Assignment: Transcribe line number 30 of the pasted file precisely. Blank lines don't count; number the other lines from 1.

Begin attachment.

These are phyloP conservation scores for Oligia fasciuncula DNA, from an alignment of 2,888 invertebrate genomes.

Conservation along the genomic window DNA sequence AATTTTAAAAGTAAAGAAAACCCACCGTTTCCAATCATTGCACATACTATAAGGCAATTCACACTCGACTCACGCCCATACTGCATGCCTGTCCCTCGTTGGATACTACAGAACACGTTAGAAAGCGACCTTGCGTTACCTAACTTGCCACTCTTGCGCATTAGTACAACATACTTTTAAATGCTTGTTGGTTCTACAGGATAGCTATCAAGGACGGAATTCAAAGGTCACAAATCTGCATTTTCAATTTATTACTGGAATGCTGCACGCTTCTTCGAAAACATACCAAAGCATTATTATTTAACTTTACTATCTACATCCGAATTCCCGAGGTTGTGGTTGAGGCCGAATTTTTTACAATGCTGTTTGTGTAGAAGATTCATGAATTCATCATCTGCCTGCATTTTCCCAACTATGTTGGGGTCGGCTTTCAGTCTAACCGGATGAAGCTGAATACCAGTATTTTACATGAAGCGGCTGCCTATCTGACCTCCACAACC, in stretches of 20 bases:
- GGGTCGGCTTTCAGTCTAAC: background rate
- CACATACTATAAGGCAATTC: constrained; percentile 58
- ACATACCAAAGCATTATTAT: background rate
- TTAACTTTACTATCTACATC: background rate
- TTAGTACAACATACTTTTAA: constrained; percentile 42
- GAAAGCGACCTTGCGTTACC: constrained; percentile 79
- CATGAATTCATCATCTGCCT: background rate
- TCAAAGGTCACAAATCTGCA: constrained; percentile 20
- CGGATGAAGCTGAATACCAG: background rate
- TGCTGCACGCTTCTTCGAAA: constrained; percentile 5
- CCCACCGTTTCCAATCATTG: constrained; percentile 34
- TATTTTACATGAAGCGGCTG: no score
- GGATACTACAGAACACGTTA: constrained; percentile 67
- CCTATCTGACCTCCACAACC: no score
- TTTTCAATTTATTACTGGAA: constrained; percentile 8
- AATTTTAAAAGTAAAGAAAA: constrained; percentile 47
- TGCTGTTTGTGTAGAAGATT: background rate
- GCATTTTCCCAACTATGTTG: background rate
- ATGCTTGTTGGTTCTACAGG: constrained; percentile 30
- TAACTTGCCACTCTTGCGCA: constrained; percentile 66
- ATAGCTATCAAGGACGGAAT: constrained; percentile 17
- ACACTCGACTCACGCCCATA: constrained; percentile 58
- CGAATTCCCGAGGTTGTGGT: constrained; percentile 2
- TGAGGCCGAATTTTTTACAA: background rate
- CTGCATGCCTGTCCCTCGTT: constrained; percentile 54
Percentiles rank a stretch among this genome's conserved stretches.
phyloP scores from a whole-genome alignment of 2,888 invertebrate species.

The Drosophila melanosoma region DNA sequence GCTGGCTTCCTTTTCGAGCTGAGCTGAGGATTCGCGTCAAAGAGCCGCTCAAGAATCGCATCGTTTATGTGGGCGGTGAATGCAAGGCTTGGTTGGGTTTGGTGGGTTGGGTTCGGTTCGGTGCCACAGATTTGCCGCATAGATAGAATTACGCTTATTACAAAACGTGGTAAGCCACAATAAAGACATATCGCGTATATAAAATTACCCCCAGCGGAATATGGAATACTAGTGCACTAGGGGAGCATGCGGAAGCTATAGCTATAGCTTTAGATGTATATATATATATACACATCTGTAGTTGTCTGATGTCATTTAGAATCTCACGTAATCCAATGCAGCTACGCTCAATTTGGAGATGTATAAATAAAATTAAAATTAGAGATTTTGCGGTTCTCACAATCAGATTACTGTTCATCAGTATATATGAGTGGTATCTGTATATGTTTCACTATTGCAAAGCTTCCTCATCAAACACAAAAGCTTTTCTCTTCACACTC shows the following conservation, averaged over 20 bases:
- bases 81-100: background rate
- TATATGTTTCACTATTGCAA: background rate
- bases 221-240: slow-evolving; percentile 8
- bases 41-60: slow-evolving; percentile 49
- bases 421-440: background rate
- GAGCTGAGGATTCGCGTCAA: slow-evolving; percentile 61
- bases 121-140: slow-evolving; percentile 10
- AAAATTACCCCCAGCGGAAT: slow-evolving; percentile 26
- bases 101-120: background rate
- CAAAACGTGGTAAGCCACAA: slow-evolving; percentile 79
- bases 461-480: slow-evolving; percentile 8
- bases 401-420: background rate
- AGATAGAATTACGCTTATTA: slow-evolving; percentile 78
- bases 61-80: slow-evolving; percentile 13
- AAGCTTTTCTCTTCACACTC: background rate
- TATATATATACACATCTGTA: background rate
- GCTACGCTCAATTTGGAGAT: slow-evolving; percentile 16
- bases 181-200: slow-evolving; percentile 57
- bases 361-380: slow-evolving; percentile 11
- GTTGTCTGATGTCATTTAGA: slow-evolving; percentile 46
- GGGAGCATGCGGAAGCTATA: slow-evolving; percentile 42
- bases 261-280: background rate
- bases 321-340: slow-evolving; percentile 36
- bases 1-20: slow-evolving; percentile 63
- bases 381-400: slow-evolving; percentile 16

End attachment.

The Drosophila melanosoma region DNA sequence GCTGGCTTCCTTTTCGAGCTGAGCTGAGGATTCGCGTCAAAGAGCCGCTCAAGAATCGCATCGTTTATGTGGGCGGTGAATGCAAGGCTTGGTTGGGTTTGGTGGGTTGGGTTCGGTTCGGTGCCACAGATTTGCCGCATAGATAGAATTACGCTTATTACAAAACGTGGTAAGCCACAATAAAGACATATCGCGTATATAAAATTACCCCCAGCGGAATATGGAATACTAGTGCACTAGGGGAGCATGCGGAAGCTATAGCTATAGCTTTAGATGTATATATATATATACACATCTGTAGTTGTCTGATGTCATTTAGAATCTCACGTAATCCAATGCAGCTACGCTCAATTTGGAGATGTATAAATAAAATTAAAATTAGAGATTTTGCGGTTCTCACAATCAGATTACTGTTCATCAGTATATATGAGTGGTATCTGTATATGTTTCACTATTGCAAAGCTTCCTCATCAAACACAAAAGCTTTTCTCTTCACACTC shows the following conservation, averaged over 20 bases: